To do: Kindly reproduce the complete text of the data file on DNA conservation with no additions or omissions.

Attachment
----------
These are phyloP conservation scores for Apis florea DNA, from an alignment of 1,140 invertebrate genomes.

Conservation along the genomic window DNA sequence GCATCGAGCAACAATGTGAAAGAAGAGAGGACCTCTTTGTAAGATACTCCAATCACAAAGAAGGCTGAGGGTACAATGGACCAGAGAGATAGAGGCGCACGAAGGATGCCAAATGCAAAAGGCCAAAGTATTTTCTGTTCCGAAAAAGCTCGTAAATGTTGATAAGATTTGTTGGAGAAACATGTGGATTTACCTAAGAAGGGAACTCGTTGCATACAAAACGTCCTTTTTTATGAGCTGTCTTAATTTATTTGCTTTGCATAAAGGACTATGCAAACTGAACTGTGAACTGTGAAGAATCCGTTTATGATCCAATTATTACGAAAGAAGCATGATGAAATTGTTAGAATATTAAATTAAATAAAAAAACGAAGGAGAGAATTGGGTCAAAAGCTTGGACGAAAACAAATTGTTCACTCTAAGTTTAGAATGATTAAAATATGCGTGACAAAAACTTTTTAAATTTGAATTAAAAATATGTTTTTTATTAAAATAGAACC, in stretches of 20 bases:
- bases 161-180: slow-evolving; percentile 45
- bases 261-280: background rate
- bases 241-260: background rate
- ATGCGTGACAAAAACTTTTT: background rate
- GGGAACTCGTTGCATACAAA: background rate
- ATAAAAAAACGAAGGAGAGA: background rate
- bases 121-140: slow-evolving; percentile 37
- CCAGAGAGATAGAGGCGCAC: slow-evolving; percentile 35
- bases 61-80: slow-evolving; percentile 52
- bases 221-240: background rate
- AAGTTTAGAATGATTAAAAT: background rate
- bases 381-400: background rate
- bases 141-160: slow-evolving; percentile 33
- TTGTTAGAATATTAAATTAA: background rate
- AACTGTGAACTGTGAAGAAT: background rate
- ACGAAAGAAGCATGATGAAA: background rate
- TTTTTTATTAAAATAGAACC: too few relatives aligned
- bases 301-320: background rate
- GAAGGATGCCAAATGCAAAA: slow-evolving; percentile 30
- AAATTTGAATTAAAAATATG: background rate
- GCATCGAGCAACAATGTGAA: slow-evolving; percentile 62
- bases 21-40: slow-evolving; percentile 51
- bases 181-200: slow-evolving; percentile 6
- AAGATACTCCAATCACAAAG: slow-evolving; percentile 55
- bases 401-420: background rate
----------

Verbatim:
These are phyloP conservation scores for Apis florea DNA, from an alignment of 1,140 invertebrate genomes.

Conservation along the genomic window DNA sequence GCATCGAGCAACAATGTGAAAGAAGAGAGGACCTCTTTGTAAGATACTCCAATCACAAAGAAGGCTGAGGGTACAATGGACCAGAGAGATAGAGGCGCACGAAGGATGCCAAATGCAAAAGGCCAAAGTATTTTCTGTTCCGAAAAAGCTCGTAAATGTTGATAAGATTTGTTGGAGAAACATGTGGATTTACCTAAGAAGGGAACTCGTTGCATACAAAACGTCCTTTTTTATGAGCTGTCTTAATTTATTTGCTTTGCATAAAGGACTATGCAAACTGAACTGTGAACTGTGAAGAATCCGTTTATGATCCAATTATTACGAAAGAAGCATGATGAAATTGTTAGAATATTAAATTAAATAAAAAAACGAAGGAGAGAATTGGGTCAAAAGCTTGGACGAAAACAAATTGTTCACTCTAAGTTTAGAATGATTAAAATATGCGTGACAAAAACTTTTTAAATTTGAATTAAAAATATGTTTTTTATTAAAATAGAACC, in stretches of 20 bases:
- bases 161-180: slow-evolving; percentile 45
- bases 261-280: background rate
- bases 241-260: background rate
- ATGCGTGACAAAAACTTTTT: background rate
- GGGAACTCGTTGCATACAAA: background rate
- ATAAAAAAACGAAGGAGAGA: background rate
- bases 121-140: slow-evolving; percentile 37
- CCAGAGAGATAGAGGCGCAC: slow-evolving; percentile 35
- bases 61-80: slow-evolving; percentile 52
- bases 221-240: background rate
- AAGTTTAGAATGATTAAAAT: background rate
- bases 381-400: background rate
- bases 141-160: slow-evolving; percentile 33
- TTGTTAGAATATTAAATTAA: background rate
- AACTGTGAACTGTGAAGAAT: background rate
- ACGAAAGAAGCATGATGAAA: background rate
- TTTTTTATTAAAATAGAACC: too few relatives aligned
- bases 301-320: background rate
- GAAGGATGCCAAATGCAAAA: slow-evolving; percentile 30
- AAATTTGAATTAAAAATATG: background rate
- GCATCGAGCAACAATGTGAA: slow-evolving; percentile 62
- bases 21-40: slow-evolving; percentile 51
- bases 181-200: slow-evolving; percentile 6
- AAGATACTCCAATCACAAAG: slow-evolving; percentile 55
- bases 401-420: background rate